Don’t fall victim to a lying house seller


CHICAGO (MarketWatch) – Buyers, beware: In a tough real estate market, it’s tempting for sellers to stretch the truth or lie by omission on their disclosures, and cover up minor – but important – issues with a home in order to close the deal.

This makes it even more essential for buyers to do their due diligence before closing, including doing a professional home inspection and even chatting with neighbors to make sure they find out all the essential facts about a location beforehand. to buy it.

“When times get tough, people get tougher,” said Mike Crowley, Spokane Home Buyers broker in Spokane, Wash. “Check they are telling the truth.”

Seller’s disclosures vary state to state, but generally require documentation of home hardware issues such as roof leaks, past or present flood issues, pest issues, presence lead paint, mold issues, structural issues, electrical and water issues, or sewer issues.

“Each state has its own disclosure requirements, and state municipalities have specific requirements,” said Edward A. Mermelstein, real estate attorney at Edward A. Mermelstein & Associates in New York City.

“Then there is a plethora of disclosures that are not required by the state that a broker or experienced lawyer would know and ask questions,” he said. For example, in some areas, including Florida, there has recently been a high incidence of defective drywall used in home construction, he said. If it is possible that faulty materials were used in the home that a buyer is considering, they should demand that this be disclosed.

Sellers are required to honestly complete disclosure documents, answering questions about the property to the best of their knowledge. They are also not supposed to cover up the house’s flaws, said Neil B. Garfinkel, real estate attorney at Abrams Garfinkel Margolis Bergson in New York.

But as a buyer, don’t take sellers at their word. Because if they hold anything back, it could cost you dearly.

Burden of proof

Of course, if sellers lie – and it can be proven that they weren’t knowingly being honest about something – an aggrieved buyer could sue for damages.

“If a buyer with children buys a house and the seller knows there has been lead [paint] found out at home, God forbid a child gets sick, and you’re going to have a serious lawsuit on your hands, ”Mermelstein said.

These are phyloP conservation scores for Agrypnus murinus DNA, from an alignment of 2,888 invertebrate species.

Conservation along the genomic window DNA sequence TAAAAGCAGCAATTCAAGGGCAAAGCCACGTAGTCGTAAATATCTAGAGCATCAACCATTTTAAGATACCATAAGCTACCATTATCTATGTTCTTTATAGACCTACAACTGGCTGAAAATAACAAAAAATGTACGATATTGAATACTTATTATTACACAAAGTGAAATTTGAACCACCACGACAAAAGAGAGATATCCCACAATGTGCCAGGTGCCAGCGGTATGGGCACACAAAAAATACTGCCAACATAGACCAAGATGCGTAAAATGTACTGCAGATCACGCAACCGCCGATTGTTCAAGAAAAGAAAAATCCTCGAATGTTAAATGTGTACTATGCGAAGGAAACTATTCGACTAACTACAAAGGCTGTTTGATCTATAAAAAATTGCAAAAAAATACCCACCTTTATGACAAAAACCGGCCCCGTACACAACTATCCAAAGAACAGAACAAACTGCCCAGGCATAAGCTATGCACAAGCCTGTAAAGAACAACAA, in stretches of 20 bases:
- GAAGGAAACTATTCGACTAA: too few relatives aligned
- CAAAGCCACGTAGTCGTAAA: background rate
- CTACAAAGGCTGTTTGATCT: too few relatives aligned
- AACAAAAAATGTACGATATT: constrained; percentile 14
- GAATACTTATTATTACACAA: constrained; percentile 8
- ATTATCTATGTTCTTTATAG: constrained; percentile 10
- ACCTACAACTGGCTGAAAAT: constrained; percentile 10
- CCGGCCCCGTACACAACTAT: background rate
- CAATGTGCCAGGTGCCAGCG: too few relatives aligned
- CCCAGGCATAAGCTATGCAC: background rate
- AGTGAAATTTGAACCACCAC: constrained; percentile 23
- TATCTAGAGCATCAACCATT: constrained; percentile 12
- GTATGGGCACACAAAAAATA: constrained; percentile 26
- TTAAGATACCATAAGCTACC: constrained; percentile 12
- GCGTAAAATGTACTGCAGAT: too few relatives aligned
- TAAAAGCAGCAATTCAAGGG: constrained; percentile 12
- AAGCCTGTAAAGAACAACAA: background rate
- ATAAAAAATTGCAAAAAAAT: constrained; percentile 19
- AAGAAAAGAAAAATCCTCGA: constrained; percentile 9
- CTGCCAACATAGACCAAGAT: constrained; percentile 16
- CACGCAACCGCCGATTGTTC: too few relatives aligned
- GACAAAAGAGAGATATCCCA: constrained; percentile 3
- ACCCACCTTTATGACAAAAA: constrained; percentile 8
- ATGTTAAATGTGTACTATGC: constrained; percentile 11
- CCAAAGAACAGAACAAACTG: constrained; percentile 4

The tricky part is proving that the seller was aware of the problem and chose to lie. Proving this type of fraud can be difficult, said Benjamin D. Clark, president of the National Association of Exclusive Buyer Agents. And sometimes the legal fees aren’t worth pursuing the case.

That’s why it’s best to spot gaps before closing, when a seller is still willing to negotiate in order to finalize the deal, he said.

Yet sometimes a buyer can successfully prove that a defect was omitted in disclosures or concealed, and receive compensation to fix the issue after closing – without having to go to court, Crowley said.

As an example, he cited a case in Colorado. At an open house that buyers attended – and during the pre-closing visit – candles and cookies perfumed the house. But when the buyers moved in, there was a strong smell of cat urine all over the house. They called their lawyer, a strong word letter was written and the vendors provided money to replace the upholstery and carpet, Crowley said.

Crowley suspects the buyer could easily have proven a cover-up in court. “People weren’t ready to play. They paid for it.”

Michelle McLean also discovered a problem after buying a home in Vernal, Utah. There was a septic tank, but she only found out after closing that she had to hook it up to the town’s sewer line. Clark said the fact could have been specified in standard Utah vendor disclosures.

McLean contacted his real estate agent and the seller ended up paying for the hookup.

Catch before you close

It will be much easier for you to resolve issues before the sale is closed. Get a professional home inspection to reveal any problems, but don’t stop there.

The more information you can ask for, the better off you are, Garfinkel said. “It puts you in a better position to avoid these kinds of issues,” he said.

Before closing, Clark and one of his clients discovered that there was a sewer problem in one particular house, which the seller did not disclose. The seller was confronted about this and he spent between $ 5,000 and $ 7,000 to get it fixed.

“We spoke to the neighbors,” said Clark, and one of them indicated that a tenant had left the house due to plumbing issues. “We hired a plumber because of this trick, to meander the sewer line with a camera. A lot of the connections were broken, parts had cracked and fell into them,” he said. The roots also interfered with the line.

Speaking with neighbors who surround the property will often help reveal big issues with a home or uncover property line disputes, Clark said.

All of this isn’t to say that most – or even many – sellers lie on their forms, or that disclosures aren’t helpful to buyers.

“In my mind, the two benefits of these forms are that a buyer gets information from sellers, but also that buyers are reminded of things that might be on a property,” said Ralph Holmen, legal counsel for the National Association of Realtors. “It’s like a checklist of things to investigate.”

Also remember that when buying an existing home, it’s important to have realistic expectations, Crowley said. Know what you are getting into, but understand that sellers may not be aware of a particular problem in the house. And nothing says things won’t show up right after closing.

“If you have unreasonable expectations, you will always find something to be disappointed about,” Crowley said. “There will always be a surprise with a used house. My water heater turned off the first week.

Welcome to home ownership.


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